A native of Michigan, Putnam also, “posted a gaudy 16.1 percent swinging-strike rate,” and limited hard contact to the tune of an 27.2 opponents’ hard-hit rate in his time on the South Side, according to MLBTradeRumors.com

Given the circumstances, I would say this move has the makings to be a low risk-high reward signing for Dave Dombrowski and the Red Sox.

According to FanGraphs, Putnam was the 48th best reliever in the American League  in terms of fWAR (1.6) from 2014 to 2017.

I understand that he is older now than he was in that span and is coming off major shoulder surgery, but it would not be a surprise to me at all that come June or July, Putnam is up and contributing to the Red Sox’ cause out of the bullpen.

#RedSox Reportedly Agree to Terms on a Minor League Deal with RHP Erasmo Ramirez.

On Tuesday afternoon, MLB.com’s Jesse Sanchez reported that the Boston Red Sox and free agent RHP Erasmo Ramirez were ”nearing’ an agreement on a minor league contract for the 2019 season.

A few hours later, SoxProspects.com updated their transactions log with the news that the two sides had agreed to a contract. Although nothing has been confirmed by the Red Sox themselves, I’m going to go ahead and run with this deal being official.

Ramirez, 28, had spent the last season and a half with the Seattle Mariners, the team that originally signed him as an international free agent out of El Salvador back in 2007.

A native of Nicaragua, Ramirez posted a 6.50 ERA and 1.40 WHIP over 10 games started and 45.2 innings pitched with Seattle in 2018.

Those numbers may not look promising, but one positive from the right-hander’s 2018 campaign was a three-start stretch in August where he surrendered just three total earned runs in 16 innings of work. The Mariners went unbeaten in those three games.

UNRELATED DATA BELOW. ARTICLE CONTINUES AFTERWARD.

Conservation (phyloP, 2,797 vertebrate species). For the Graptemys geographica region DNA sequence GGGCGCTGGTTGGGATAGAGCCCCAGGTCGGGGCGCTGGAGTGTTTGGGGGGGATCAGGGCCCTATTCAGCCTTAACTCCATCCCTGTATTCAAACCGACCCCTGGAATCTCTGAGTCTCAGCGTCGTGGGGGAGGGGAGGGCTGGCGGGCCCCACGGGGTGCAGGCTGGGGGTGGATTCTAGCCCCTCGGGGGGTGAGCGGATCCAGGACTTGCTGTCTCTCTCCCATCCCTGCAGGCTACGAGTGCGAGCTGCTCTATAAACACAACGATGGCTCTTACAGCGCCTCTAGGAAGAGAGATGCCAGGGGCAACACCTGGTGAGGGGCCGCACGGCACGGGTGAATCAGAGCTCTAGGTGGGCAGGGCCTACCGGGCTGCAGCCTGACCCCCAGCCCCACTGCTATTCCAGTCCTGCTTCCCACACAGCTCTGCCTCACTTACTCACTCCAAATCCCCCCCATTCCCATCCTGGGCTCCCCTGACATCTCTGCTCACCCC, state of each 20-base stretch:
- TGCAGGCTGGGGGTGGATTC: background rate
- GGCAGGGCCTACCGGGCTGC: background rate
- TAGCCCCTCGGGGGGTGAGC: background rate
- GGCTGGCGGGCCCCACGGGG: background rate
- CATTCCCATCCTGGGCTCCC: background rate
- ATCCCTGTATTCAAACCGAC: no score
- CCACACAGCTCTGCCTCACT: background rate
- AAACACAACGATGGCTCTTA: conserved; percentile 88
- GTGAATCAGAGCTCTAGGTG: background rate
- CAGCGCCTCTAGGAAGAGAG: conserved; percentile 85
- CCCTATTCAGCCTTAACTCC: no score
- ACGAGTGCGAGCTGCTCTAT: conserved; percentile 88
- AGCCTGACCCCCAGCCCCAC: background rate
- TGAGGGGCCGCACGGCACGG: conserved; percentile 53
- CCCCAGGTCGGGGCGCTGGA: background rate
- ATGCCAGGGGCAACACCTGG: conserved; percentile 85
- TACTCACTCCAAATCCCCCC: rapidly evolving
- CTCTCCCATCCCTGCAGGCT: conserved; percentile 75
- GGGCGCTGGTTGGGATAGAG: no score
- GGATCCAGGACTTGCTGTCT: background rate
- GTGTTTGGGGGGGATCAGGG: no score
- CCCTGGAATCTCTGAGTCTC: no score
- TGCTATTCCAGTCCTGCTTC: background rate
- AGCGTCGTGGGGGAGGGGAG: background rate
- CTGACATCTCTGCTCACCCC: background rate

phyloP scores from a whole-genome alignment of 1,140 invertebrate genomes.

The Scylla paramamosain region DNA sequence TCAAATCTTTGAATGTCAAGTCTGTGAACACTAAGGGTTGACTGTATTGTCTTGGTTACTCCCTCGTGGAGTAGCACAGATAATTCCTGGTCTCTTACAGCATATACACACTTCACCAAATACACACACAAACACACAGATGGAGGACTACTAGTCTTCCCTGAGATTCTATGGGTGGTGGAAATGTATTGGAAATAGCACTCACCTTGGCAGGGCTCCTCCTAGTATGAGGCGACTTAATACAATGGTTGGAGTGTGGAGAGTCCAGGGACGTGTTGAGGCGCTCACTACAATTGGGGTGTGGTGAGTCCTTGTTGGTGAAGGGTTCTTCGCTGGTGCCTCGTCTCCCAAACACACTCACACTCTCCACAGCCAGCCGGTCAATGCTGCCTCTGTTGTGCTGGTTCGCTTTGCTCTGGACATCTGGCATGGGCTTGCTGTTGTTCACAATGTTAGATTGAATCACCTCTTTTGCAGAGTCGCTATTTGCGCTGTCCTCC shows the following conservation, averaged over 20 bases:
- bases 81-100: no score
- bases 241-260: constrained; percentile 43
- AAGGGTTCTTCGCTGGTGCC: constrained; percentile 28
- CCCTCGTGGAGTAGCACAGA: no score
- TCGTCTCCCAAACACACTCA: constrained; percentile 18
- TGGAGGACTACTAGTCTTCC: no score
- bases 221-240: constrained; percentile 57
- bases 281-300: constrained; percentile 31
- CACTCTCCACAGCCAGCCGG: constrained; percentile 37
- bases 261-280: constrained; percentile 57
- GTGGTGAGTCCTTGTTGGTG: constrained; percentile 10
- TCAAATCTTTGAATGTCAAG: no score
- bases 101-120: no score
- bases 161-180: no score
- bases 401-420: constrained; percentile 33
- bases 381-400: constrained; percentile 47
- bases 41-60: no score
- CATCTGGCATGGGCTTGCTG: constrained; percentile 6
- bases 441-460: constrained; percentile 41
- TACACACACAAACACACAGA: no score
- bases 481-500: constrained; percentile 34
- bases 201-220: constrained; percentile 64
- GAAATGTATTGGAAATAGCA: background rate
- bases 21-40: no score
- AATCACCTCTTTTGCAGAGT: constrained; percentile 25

Electing free agency after being outrighted from Seattle’s 40-man roster in November, Ramirez is capable of providing the Red Sox with both rotation and bullpen depth in the minors. He also received an invitation to Major League spring training.

I can’t imagine the chances of seeing Ramirez up with Boston in 2019 are all that high, but I do believe that this is a solid depth signing nonetheless.

It also looks like the veteran hurler got married on Tuesday, so congratulations to him on that.

Rough translation: Congratulations were married || to Erasmus Ramirez, who just the day he reached an agreement with the Boston Red Sox, also marries. An interesting coincidence. Greetings and blessings.

Envisioning a Scenario Where Craig Kimbrel Returns to the #RedSox.

According to several media outlets, Craig Kimbrel is reportedly seeking a six-year contract worth up to $100 million in free agency this winter.

That would be a record deal for a closer, one fit for, “the best closer of all time,” according to Kimbrel’s agent David Meter.

Seven weeks after winning the World Series, the Red Sox find themselves in need of some help out of the bullpen in 2019, even more so now with Joe Kelly reportedly inking a three-year deal with the Los Angeles Dodgers.

The market for Kimbrel remains to be seen thus far into the offseason. The Philadelphia Phillies seem like the ideal suitor based on their need for a closer and their willingness to spend big, but nothing has formulated on that front to this point outside of some speculation.